Louis Ouellette of Locbid Construction guides a crane operator over the radio as a panel of cross laminated timber for an elevator shaft gets hoisted into place at an Avesta Housing building site in Portland on July 2, 2020. Credit: BDN file photo

Good morning from Augusta. We are holding a listening session for politics readers on Thursday, July 29. Register here.

QUOTE OF THE DAY: “That era was different. Competition was fierce in those little towns and winning was so special. It kind of put those kids on the map,” said Pauline Conley, wife of the Railroaders’ head coach of the time, the late Carroll Conley, reminiscing about when the basketball team at the now-closed Brownville Junction High School played under a unique scoreboard that has been refurbished. Here’s your soundtrack.

What we’re watching today

A surge in interest in Maine properties has worsened the challenges facing those seeking affordable housing. Bringing more people into the state has been cited as a key part of Maine’s economic future as the population ages. But the super-competitive housing market spurred by the pandemic poses challenges for the state’s short-term recovery.

A study from the National Low Income Housing Coalition found Maine had the ninth largest gap between the income of the average renter and what is needed to afford a two-bedroom rental. Last year, the median monthly cost of $1,062 for a two-bedroom apartment or a $255,000 house was out of reach for most Mainers, the state’s housing authority found. A record number of home sales last year has made it harder for first-time buyers to find a home, a situation that has diminished turnover and forced some families to scramble to find housing.

The Legislature has taken some steps to address the problem. It approved a bill from Maine House Speaker Ryan Fecteau, D-Biddeford, to study restrictive zoning and land-use practices in the state that make building challenging. There is $50 million in Maine’s American Rescue Plan Act plan to build more affordable housing, with Republicans opposing $20 million set aside for firms who sign agreements with labor unions on their projects. But they will not address the immediate issues facing the state.

The upcoming end of a moratorium and forbearance programs could drive up foreclosures in the short term, but don’t expect it to look like 2009. Pandemic relief programs that barred foreclosures on the state and federal levels throughout the pandemic will end on July 31, while delayed loan payments will end in or around September. While banks expect default rates to bump up, individual aid programs will likely leave many in a place to get back on track. Plus, the hot housing market provides possible outs for those who cannot. 

Those features distinguish this recovery from the one after the Great Recession, but despite aid programs staving off the worst of the pandemic recession, the recovery is still both uneven and uncertain. The affordable housing problem is one that has long plagued the state.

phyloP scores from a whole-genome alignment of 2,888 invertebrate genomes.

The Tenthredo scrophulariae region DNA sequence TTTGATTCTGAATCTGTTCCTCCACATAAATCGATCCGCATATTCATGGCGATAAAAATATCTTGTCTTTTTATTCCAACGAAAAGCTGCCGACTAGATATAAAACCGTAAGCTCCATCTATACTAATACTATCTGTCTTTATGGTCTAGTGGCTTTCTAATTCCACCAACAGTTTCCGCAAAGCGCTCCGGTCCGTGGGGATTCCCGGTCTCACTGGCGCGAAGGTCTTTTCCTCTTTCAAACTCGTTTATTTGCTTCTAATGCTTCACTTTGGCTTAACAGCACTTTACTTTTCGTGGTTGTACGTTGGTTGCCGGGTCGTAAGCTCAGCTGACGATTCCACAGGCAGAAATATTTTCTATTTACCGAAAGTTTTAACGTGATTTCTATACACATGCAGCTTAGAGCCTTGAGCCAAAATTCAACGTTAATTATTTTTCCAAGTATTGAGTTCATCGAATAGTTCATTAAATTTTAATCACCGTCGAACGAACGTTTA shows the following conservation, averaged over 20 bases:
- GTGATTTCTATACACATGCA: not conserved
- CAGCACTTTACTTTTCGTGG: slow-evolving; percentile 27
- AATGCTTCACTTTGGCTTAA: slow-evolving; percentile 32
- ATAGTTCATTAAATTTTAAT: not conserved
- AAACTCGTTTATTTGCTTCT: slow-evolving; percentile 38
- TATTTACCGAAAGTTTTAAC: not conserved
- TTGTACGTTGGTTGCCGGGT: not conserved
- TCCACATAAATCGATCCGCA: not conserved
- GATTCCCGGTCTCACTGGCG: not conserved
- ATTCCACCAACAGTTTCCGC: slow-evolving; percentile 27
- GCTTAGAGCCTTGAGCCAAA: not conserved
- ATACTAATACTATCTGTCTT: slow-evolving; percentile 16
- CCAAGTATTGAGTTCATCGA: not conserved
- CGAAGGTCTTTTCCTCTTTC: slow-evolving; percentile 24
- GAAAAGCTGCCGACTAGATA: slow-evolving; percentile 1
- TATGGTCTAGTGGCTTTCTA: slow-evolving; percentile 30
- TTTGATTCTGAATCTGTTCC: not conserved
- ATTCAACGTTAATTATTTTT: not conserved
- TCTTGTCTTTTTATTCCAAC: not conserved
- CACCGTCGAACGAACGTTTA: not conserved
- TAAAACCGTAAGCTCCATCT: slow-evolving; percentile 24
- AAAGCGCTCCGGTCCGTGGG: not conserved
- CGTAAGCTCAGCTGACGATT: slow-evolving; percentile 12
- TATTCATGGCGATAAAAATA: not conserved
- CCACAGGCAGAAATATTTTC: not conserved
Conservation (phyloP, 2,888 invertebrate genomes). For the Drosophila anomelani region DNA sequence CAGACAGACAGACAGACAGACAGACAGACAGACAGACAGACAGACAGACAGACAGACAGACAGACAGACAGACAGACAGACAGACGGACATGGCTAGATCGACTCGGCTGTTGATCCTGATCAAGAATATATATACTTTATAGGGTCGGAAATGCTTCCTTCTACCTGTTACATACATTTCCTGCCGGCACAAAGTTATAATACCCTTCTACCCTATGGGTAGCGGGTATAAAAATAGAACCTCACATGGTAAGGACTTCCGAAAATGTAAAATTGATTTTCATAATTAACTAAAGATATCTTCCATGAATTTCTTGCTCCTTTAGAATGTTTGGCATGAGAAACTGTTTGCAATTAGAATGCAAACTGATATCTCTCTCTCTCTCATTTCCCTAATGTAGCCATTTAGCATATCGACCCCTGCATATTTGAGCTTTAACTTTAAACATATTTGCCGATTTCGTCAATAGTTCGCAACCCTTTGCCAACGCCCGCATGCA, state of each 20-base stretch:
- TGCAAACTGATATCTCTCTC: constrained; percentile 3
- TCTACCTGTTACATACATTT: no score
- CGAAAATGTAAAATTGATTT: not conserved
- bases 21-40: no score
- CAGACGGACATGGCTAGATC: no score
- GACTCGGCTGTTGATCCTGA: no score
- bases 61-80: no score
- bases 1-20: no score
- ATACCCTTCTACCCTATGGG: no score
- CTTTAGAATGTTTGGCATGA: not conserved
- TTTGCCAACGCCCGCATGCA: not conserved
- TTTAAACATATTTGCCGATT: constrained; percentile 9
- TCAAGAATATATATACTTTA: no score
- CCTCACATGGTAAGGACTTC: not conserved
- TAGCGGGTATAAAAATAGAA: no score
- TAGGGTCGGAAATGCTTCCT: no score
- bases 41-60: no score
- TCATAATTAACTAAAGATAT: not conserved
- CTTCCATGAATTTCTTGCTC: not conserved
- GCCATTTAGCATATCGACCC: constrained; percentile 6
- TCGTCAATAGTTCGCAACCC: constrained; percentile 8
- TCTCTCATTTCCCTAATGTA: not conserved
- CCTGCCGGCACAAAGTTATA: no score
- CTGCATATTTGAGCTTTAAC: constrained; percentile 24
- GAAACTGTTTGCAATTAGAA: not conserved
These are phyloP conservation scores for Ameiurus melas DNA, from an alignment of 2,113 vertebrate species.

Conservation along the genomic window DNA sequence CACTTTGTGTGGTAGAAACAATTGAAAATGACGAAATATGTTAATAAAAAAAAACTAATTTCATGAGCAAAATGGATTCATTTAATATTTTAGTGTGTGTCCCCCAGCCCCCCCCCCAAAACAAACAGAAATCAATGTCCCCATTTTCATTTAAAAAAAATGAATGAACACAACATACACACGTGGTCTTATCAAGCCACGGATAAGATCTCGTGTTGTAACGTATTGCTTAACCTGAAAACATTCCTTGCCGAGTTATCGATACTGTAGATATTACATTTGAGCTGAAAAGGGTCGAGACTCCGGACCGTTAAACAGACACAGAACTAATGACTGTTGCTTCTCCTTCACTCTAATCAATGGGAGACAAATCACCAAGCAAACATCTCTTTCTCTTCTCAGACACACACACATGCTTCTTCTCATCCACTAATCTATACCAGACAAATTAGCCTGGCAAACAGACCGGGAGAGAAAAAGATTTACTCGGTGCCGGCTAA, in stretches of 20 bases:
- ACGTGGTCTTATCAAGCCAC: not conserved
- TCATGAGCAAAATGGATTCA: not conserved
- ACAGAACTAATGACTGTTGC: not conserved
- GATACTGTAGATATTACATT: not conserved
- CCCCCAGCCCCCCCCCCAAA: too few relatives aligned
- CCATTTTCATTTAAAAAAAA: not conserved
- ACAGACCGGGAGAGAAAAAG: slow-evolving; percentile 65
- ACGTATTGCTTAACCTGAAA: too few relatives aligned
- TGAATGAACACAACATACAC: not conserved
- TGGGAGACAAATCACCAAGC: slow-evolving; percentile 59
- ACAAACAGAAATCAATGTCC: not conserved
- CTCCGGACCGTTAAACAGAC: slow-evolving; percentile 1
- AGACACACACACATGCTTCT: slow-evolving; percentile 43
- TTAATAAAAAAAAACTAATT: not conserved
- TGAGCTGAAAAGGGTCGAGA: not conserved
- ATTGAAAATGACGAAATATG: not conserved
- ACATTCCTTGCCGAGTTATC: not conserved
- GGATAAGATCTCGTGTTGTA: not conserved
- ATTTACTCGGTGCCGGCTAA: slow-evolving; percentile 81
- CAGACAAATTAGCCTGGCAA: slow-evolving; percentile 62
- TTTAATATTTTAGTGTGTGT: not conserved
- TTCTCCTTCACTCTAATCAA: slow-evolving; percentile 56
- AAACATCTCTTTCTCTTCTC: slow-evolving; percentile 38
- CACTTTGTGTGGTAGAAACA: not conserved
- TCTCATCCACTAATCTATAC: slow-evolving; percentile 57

The Maine politics top 3

— “Rick Bennett has fought in Maine’s biggest political battles since his State House return,” Caitlin Andrews, BDN: “[Sen. Rick Bennett’s] trajectory this session has at times aligned him with Democrats and led him to actively defy his own party. He notably was one of two Republican defectors who ensured a supplemental budget passed in March. But his deep ties to the GOP and loyalty on key party issues make him a valuable member, while his willingness to forge bipartisan alliances and engage the media show a drive to get his message across through whatever avenues are available.”

— “A tour coming to Belfast aims to ‘save America,’ but critics fear it will spread far-right radicalization,” Abigail Curtis, BDN: “Richard Mack is a marquee speaker of the Arise USA! The Resurrection Tour that is making its only stop in Maine at the Crosby Center in downtown Belfast Tuesday at 5:30 p.m. The former Arizona sheriff is also the founder of the Constitutional Sheriffs & Peace Officers Association, an organization that believes that county sheriffs have powers that supersede those of any other law enforcement officer, including federal officers.”

A Republican legislator and a top purveyor of COVID-19 misinformation are on the roster of speakers. An online listing says state Rep. Heidi Sampson, R-Alfred, and Dr. Christiane Northrup will speak at the event. Sampson was one of seven lawmakers to get booted from their committees by Fecteau after a mask-rules protest in May. Northrup, a retired gynecologist who gained fame as an author and has been called one of the nation’s biggest spreaders of misinformation about vaccines and the coronavirus, had her Instagram account suspended earlier this year.

— “Nursing homes face ongoing staff shortages – a problem that predates the pandemic,” The Maine Monitor: “At least one study prior to the pandemic linked high use of contracted staff to negative health outcomes for residents. And as COVID-19 reached congregate living settings, experts worried that workers moving between facilities could cause outbreaks.”

Today’s Daily Brief was written by Jessica Piper, Caitlin Andrews and Michael Shepherd. If you’re reading this on the BDN’s website or were forwarded it, you can sign up to have it delivered to your inbox every weekday morning here.

To reach us, do not reply directly to this newsletter, but contact the political team at candrews@bangordailynews.com, jpiper@bangordailynews.com or mshepherd@bangordailynews.com.

Michael Shepherd

Michael Shepherd joined the Bangor Daily News in 2015 after three years as a reporter at the Kennebec Journal. A Hallowell native who now lives in Augusta, he graduated from the University of Maine in...